The whiskered, old farmer rocked sleepily before the fireplace, waiting and watching for red coals from the simmering logs before him to drop.
Solomon Young liked to wait until the fire was pretty much good ‘n’ burned out before he would slip to his straw-stuffed bed in back. Sometimes the girls up in the loft would surreptitiously peek from under their bed covers of burlap or peer from the foot of their beds over the ledge and down to their father and the cabin’s fire in the hearth.
But not on this still, chilly night during which frost would form outside before morning. All hands were asleep except for the man in the warm, wool pants with a spare patch of cotton cloth covering a small hole in the right knee.
He had doffed his brown, brogan shoes to allow his outstretched feet to warm by the fire. His pair of well-worn, woolen socks was the only pair of socks the family still had.
Times were tough as a pall had long settled over the Yadkin Valley. But on this silent night the troubles of the day melted before a dying fire that fought off the worst of the cold.
Suddenly a tiny rap jarred a dozing Solomon awake. Raps on the door in the dark of night could send chills down the spine, and not due to the winter’s cold. But this soft rap did not sound menacing, did not sound like the knock of the Home Guard or the Rebels or, God forbid, the Yankees.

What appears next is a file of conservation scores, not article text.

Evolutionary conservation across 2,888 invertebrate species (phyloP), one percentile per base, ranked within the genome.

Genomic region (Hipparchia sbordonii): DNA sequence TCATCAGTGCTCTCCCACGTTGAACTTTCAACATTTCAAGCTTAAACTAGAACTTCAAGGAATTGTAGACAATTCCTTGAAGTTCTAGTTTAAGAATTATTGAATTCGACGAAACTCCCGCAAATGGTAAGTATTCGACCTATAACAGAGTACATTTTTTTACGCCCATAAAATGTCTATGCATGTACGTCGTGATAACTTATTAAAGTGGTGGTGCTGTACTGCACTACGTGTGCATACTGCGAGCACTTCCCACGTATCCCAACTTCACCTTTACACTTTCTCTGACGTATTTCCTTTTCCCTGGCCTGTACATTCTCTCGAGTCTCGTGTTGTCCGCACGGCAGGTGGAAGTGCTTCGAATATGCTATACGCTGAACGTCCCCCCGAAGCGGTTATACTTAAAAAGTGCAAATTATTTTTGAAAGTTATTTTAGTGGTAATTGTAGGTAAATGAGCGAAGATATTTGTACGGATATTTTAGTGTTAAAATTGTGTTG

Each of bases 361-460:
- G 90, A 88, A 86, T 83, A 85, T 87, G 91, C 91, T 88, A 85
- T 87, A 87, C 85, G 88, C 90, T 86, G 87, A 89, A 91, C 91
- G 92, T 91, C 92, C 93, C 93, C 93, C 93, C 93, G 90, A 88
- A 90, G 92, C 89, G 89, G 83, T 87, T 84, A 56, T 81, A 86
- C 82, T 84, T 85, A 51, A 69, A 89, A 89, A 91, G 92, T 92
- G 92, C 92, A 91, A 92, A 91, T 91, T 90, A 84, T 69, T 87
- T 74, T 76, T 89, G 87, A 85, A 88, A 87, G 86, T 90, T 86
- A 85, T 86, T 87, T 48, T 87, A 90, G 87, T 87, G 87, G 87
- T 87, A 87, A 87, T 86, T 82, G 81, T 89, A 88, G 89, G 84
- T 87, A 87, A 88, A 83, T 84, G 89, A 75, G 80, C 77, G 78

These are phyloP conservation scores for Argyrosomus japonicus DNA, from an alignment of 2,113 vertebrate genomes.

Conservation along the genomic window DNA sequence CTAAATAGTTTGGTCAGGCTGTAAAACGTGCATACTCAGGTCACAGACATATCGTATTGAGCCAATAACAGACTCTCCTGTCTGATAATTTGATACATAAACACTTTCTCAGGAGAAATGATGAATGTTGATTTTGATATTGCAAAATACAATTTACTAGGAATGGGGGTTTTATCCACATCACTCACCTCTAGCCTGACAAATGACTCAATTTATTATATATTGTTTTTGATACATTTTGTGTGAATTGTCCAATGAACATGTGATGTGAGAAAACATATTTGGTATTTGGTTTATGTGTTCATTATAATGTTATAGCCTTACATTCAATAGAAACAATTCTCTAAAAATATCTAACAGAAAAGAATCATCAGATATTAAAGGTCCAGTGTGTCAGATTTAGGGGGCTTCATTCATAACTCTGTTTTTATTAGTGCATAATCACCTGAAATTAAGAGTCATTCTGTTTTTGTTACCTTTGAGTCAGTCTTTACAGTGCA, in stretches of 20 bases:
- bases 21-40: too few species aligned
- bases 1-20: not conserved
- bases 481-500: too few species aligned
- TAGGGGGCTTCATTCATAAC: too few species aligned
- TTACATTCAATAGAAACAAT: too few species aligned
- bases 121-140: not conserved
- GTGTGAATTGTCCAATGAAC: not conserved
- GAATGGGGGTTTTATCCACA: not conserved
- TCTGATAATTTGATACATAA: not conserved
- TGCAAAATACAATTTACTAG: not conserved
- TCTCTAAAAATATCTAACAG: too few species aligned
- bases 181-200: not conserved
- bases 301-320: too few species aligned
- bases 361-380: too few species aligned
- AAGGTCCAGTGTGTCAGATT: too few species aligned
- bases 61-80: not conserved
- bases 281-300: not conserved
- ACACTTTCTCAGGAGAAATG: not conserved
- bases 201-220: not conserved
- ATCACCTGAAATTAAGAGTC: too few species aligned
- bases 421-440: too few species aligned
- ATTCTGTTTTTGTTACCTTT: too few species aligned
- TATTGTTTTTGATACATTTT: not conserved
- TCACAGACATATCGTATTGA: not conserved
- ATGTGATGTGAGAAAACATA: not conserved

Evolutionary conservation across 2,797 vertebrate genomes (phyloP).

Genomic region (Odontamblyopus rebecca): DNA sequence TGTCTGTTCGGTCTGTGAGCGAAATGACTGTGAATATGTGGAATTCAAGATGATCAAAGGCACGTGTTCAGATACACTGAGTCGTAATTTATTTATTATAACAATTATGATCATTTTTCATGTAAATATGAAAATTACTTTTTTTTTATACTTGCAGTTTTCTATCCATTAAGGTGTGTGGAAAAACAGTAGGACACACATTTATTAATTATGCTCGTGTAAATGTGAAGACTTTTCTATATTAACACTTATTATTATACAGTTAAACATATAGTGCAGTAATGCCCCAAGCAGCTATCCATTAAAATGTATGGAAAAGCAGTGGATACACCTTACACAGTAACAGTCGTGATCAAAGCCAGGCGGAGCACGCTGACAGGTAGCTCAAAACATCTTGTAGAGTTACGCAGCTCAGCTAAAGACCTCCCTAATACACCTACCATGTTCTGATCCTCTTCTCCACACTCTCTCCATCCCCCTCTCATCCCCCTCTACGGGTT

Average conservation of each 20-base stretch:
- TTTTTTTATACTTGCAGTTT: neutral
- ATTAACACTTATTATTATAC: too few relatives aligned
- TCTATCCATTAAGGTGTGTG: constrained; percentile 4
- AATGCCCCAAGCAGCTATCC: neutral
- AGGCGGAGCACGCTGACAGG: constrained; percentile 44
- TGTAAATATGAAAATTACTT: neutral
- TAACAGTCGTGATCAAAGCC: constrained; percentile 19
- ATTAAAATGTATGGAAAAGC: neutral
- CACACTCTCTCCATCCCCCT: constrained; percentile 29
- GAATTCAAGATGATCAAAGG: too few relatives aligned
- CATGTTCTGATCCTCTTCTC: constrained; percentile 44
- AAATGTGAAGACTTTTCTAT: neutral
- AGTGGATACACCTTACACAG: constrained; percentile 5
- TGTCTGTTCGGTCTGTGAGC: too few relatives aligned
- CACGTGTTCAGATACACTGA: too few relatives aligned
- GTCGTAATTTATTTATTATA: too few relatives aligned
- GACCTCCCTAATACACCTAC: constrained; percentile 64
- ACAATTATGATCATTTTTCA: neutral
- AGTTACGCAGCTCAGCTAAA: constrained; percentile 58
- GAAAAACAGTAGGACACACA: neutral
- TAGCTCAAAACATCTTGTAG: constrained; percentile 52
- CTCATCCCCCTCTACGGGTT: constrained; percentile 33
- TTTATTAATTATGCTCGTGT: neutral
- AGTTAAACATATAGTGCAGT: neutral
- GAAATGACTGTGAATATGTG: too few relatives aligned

At the opened door the cold shot through Solomon’s fraying socks as his ‘brows arched to find little Tennis from across Grassy Creek. With only a rough scarf to protect the 8-year-old from the chill and no coat, Tennis – short for Tennessee - spoke in a hushed tone though no one else was around.
“Pa said to come quick. And bring Jane,” said the wide-eyed Tennis.
Jane, up in the loft, had thrown on a wrap already. Somebody’s sick. Somebody’s hurt, the father and daughter thought, concurrently.
But Tennis, with the Youngs trailing along a dark, wooded path on a moonless night, did not stop at her home, the next cabin over on Wilkes County land. Instead she hurried past the cabin for the shed, where the plow horse was. They expect me to doctor a horse? Jane wondered.
Inside in the darkness a rustling shadow in a corner grew and straightened up. Jane’s eyes grew wide and the old man’s jaw dropped.
“Verd!” the young woman screeched, an explosion of noise in the quiet dark of a night clouded by even darker circumstances.
She rushed into his arms. They embraced and kissed.
It had been nearly two years since the sweethearts had touched.
On a dark night like this, about this time of year, Virgil Harris had slipped out of this very barn to walk all night surreptitiously to find someone who could help him. He knew he could not wait until his 18th birthday to make his move.
The old militia captain up in Traphill, John Bryan, was getting up another posse, Verd had heard in hushed whispers. It could be Bryan’s last because of the Home Guard.